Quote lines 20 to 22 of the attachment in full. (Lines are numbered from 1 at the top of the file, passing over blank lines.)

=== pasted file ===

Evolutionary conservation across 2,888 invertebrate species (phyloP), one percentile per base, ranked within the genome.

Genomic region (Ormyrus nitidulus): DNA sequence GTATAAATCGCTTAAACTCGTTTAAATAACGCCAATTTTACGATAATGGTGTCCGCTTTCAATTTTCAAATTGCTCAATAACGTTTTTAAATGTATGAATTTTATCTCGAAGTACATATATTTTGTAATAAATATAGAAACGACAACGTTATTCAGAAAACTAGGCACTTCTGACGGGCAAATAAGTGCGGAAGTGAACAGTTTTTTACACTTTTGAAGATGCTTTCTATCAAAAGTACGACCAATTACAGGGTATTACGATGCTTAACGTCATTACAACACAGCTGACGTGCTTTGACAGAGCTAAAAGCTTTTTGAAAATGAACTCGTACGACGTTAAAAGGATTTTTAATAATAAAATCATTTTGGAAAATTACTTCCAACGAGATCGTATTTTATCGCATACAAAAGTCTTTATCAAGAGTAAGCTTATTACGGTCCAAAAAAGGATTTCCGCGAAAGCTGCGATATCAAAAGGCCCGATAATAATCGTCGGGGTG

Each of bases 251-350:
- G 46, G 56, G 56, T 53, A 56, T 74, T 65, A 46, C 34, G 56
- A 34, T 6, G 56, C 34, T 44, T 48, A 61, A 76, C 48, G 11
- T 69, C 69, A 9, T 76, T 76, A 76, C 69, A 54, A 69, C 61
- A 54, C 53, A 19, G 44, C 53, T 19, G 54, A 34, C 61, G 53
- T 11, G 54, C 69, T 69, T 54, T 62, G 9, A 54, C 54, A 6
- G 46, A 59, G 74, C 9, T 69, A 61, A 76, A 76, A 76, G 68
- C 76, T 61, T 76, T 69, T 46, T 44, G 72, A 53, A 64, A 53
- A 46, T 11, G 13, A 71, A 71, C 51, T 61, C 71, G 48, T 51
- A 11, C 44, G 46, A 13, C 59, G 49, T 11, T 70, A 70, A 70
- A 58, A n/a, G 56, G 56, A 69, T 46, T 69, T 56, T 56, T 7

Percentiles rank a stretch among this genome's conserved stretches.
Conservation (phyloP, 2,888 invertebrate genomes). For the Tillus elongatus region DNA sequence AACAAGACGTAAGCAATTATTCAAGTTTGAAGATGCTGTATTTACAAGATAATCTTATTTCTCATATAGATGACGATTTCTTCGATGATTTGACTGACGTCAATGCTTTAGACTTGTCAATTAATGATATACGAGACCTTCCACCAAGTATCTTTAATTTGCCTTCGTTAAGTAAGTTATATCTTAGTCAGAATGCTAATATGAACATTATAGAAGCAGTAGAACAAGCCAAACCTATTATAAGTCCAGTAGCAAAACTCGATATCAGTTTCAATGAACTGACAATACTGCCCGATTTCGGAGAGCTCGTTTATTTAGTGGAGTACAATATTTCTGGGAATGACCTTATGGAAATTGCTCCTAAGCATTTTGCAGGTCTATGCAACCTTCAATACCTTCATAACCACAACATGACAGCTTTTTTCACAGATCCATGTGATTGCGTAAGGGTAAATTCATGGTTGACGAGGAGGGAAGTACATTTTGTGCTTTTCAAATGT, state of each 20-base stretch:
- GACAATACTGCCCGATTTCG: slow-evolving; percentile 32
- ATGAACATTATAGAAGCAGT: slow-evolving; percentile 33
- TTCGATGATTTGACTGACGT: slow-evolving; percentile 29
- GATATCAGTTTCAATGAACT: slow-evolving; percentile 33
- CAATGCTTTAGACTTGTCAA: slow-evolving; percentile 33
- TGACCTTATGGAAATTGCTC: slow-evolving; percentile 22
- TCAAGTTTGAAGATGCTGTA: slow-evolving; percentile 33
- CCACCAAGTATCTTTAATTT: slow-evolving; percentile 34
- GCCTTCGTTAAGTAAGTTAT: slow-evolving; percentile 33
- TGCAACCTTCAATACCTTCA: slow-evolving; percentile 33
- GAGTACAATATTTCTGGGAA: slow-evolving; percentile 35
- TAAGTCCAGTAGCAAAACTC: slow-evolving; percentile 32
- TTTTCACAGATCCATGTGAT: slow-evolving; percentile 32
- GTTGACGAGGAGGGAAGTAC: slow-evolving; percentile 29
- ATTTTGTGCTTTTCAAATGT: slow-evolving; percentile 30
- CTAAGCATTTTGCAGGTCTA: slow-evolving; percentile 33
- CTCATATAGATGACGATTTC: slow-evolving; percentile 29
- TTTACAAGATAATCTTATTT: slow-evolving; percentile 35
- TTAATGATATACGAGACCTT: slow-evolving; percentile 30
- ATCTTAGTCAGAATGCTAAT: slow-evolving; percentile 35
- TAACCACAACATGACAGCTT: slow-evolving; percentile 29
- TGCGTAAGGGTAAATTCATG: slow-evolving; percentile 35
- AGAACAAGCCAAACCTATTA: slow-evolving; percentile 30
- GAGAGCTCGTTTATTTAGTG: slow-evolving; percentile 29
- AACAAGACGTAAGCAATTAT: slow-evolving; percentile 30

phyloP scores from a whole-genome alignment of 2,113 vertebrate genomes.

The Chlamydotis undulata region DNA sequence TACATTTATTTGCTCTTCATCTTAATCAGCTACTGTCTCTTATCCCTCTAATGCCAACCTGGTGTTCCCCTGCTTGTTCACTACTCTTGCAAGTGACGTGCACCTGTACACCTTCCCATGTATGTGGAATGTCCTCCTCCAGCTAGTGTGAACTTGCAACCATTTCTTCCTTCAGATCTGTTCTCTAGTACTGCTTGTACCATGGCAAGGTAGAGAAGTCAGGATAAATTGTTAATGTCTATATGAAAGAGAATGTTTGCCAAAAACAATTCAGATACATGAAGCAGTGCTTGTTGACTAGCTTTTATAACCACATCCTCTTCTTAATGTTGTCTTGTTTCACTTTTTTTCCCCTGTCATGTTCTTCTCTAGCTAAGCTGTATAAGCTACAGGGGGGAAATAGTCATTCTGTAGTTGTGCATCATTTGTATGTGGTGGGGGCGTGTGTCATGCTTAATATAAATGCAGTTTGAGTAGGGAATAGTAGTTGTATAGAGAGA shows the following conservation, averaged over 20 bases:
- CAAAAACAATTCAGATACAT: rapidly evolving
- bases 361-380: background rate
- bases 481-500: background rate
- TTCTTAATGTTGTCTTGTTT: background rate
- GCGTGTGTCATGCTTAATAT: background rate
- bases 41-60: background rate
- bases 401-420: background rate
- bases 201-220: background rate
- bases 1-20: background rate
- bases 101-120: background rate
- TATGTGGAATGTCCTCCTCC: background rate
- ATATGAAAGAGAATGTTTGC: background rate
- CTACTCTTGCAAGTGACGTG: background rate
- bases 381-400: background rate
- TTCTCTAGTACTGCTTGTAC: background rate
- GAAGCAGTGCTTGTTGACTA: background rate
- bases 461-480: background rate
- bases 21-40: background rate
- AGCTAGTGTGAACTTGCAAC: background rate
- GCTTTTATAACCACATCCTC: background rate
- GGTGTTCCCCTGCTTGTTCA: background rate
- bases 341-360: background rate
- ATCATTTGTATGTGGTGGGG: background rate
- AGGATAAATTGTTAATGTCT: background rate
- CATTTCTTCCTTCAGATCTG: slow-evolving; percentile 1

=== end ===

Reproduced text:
- CAATGCTTTAGACTTGTCAA: slow-evolving; percentile 33
- TGACCTTATGGAAATTGCTC: slow-evolving; percentile 22
- TCAAGTTTGAAGATGCTGTA: slow-evolving; percentile 33